United Kingdom Gubaidulina, Pärt: Sergej Krylov (violin); London Philharmonic Choir & Orchestra, Tönu Kaljuste (conductor). Royal Festival Hall, London 6.11.2013 (CC)
Cantus in Memoriam Benjamin Britten.
Part of the Southbank Centre’s ongoing The Rest Is Noise festival, this was a magnificently thought-provoking evening. Any doubts this reviewer might have harboured about programming juxtapositions were blown away by the complementary nature of Gubaidulina and Pärt.
The extended piece for violin and orchestra named Offertorium (1980) is a magnificent forty-minute edifice. Never one to offer any sense of compromise in her expression, this is a taxing score that weaves in Webern’s Klangfarben treatment of Bach into its material. Sergej Krylov has to contend with the fact that the piece was premiered and championed by the great Gidon Kremer; add to this the fact that the composer was present in the audience in this high-level venue, and the result must surely have been huge pressure. Moscow-born Krylov seemed to repeatedly throw his whole body weight into his playing. Kaljuste seemed perfectly attuned to Gubaidulina’s unremittingly intense sound-world: chthonically seething musical surfaces and magnificently rendered gestures were all, interestingly, shot through with a core of late Romanticism. Krylov was capable of a huge sound in the cadenzas. Again, one was aware of an underlying lyricism. The remarkable emergence of the chorale is a theatrical masterstroke. Offertorium is a magnificent edifice. For Gubaidulina, Bach’s music seems to represent the apex of the purest spirituality, and is seamlessly, and seemingly effortlessly, integrated into her expressive world.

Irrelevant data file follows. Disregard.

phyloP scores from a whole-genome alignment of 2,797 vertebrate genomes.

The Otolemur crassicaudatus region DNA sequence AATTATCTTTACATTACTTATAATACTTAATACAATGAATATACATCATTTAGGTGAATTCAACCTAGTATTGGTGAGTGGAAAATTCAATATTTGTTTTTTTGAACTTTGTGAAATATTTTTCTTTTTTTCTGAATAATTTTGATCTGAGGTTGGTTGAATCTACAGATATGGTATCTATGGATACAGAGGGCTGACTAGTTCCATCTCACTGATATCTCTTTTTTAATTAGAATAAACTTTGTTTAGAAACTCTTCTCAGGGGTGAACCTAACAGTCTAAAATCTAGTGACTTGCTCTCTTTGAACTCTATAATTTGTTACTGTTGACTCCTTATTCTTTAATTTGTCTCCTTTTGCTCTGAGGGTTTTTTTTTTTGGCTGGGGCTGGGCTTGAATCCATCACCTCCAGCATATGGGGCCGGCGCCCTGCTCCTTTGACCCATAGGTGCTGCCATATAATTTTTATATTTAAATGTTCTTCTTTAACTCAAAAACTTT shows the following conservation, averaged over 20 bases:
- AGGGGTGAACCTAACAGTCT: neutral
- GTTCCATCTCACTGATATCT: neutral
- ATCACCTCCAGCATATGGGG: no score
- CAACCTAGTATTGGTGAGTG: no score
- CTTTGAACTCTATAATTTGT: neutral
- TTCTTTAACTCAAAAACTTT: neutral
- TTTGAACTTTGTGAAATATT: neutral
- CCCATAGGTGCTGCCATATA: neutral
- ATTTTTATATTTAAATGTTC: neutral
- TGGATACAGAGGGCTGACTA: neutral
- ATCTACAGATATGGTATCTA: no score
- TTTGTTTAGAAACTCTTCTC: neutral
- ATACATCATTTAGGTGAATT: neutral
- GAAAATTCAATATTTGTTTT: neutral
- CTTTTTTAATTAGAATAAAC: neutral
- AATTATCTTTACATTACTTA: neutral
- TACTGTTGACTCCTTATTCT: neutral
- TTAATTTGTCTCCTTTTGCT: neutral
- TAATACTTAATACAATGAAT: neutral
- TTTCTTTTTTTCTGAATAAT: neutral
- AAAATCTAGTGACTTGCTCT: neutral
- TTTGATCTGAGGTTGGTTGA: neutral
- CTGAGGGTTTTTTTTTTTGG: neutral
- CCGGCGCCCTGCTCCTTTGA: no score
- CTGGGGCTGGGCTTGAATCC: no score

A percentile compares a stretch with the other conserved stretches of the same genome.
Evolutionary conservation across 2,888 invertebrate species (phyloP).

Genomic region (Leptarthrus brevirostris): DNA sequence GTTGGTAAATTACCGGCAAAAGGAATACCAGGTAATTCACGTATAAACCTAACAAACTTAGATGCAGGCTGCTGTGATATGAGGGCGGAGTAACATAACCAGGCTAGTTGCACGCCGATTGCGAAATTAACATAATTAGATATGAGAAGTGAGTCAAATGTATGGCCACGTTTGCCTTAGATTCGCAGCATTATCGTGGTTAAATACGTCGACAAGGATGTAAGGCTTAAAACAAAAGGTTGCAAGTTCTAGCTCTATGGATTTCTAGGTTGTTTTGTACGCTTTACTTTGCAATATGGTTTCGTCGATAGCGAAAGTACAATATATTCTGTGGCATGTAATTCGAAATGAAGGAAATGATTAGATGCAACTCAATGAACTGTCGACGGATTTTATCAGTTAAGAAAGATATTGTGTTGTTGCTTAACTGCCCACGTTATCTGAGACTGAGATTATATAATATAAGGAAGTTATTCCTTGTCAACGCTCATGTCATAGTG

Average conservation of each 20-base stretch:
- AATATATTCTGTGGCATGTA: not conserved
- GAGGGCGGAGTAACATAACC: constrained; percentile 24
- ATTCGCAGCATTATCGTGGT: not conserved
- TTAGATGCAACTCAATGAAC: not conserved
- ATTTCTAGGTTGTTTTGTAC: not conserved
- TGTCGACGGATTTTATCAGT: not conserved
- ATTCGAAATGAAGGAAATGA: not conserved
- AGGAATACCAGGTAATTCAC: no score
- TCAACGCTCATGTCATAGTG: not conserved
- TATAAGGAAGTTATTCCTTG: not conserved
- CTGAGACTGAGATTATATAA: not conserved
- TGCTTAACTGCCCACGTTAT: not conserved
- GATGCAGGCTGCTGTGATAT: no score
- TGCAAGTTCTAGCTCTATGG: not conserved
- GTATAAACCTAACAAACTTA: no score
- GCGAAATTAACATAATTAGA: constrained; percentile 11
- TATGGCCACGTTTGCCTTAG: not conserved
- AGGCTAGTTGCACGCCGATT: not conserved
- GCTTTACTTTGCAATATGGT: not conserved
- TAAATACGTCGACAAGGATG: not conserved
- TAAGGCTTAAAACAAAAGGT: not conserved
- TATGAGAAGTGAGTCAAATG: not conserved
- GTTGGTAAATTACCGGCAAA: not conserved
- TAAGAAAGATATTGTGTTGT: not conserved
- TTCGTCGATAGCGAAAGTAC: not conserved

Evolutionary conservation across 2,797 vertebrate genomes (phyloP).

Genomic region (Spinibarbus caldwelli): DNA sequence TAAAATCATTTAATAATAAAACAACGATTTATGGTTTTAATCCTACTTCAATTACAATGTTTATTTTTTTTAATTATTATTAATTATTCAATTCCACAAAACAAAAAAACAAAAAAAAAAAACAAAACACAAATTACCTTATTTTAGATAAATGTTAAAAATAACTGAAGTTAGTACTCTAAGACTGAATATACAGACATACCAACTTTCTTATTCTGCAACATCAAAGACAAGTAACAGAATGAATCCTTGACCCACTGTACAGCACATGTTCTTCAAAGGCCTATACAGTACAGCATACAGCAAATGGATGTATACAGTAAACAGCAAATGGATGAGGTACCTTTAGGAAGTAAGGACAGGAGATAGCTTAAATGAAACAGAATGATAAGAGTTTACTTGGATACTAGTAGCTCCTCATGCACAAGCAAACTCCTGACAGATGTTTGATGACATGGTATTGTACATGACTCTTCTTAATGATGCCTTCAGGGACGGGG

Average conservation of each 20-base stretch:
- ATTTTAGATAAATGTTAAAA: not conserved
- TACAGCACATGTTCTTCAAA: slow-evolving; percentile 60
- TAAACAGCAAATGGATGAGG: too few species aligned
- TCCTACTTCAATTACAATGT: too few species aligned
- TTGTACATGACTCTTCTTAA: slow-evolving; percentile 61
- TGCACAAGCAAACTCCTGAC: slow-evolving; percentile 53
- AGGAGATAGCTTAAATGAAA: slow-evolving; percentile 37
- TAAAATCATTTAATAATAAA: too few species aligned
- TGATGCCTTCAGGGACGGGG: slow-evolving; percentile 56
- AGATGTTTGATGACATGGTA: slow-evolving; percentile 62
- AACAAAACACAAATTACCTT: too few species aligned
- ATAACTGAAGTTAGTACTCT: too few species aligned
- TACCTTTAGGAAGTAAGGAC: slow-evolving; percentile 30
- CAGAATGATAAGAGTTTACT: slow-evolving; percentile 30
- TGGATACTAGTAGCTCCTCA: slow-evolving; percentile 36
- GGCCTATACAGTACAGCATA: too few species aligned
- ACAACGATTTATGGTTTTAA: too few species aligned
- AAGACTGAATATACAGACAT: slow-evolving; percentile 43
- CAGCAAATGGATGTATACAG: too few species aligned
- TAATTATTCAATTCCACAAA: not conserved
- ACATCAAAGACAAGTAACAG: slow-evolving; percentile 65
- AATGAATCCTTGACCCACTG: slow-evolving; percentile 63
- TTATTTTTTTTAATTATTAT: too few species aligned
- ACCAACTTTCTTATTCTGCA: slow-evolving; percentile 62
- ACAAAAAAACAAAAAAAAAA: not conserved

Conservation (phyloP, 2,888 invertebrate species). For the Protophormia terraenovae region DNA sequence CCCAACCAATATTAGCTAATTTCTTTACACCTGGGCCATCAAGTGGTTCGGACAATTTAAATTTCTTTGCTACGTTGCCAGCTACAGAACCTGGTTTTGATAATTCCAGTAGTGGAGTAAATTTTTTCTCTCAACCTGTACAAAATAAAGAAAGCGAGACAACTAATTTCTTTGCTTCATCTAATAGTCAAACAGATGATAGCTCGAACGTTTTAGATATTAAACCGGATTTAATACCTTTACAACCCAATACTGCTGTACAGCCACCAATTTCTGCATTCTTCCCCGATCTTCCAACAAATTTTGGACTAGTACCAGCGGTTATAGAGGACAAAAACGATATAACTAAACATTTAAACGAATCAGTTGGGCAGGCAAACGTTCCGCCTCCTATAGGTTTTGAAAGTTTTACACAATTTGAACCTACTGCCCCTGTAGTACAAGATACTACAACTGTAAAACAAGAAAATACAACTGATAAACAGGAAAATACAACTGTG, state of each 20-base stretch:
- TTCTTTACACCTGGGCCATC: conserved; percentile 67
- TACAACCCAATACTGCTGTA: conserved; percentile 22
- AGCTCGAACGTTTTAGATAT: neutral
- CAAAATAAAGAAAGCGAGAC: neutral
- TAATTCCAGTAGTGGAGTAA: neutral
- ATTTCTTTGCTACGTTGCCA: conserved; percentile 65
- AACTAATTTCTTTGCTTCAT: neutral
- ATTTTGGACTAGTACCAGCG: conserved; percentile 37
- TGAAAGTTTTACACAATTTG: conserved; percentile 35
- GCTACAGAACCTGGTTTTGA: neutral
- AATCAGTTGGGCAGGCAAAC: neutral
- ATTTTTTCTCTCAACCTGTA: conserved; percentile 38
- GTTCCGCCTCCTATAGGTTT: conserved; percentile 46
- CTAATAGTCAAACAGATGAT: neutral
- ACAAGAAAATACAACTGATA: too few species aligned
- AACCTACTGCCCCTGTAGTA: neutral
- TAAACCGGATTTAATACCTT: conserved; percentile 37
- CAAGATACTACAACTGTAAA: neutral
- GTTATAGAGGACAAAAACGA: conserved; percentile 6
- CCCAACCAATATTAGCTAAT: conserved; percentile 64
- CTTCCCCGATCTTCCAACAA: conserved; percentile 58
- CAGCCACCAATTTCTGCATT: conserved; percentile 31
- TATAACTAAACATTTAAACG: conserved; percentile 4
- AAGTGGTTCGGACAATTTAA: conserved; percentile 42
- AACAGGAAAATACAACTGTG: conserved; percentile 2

After the raw depths of Gubaidulina, the quasi-minimalist, chant-influenced tintinabulisms of Pärt emerged with heightened purity of intent. Differences between the two composers actually underlined the strengths of each. It was a lovely touch to link the first two Pärt pieces together. The brief (seven-minute) Magnificat of 1989 featured a beautifully blended London Philharmonic Choir. The delicate tissue of the female-voice opening was rendered as beautifully floating by the ladies of the LPC. The choir as a whole was beautifully blended, blossoming into a glorious “Suscepit Israel”. The bell that launched the Cantus seemed merely to introduce, for all intents and purposes, an instrumental prolongation of the Magnificat. Like parts of the Gubaidulina, the Cantus seemed to glow from within.
Choir and string orchestra met in the Berlin Mass (1990). There was much to admire here from all sides, the entire devotional effect scuppered, though, by the Festival Hall’s unresponsive, dry acoustic. Pared down contributions from the choir were most impressive, all part of the vast emotional scope of this remarkable work. The darker side of the Mass was honoured in the Sanctus, a disturbing take on the text that almost threatens to disintegrate at one point. The delicacy of the final, brief, Agnus Dei made a terrific impact.
This is the sort of stimulating fare that can make concert going such a joy. Microphones were present, and one can only hope that some, or all, of this concert will make it to disc on the LPO’s own label.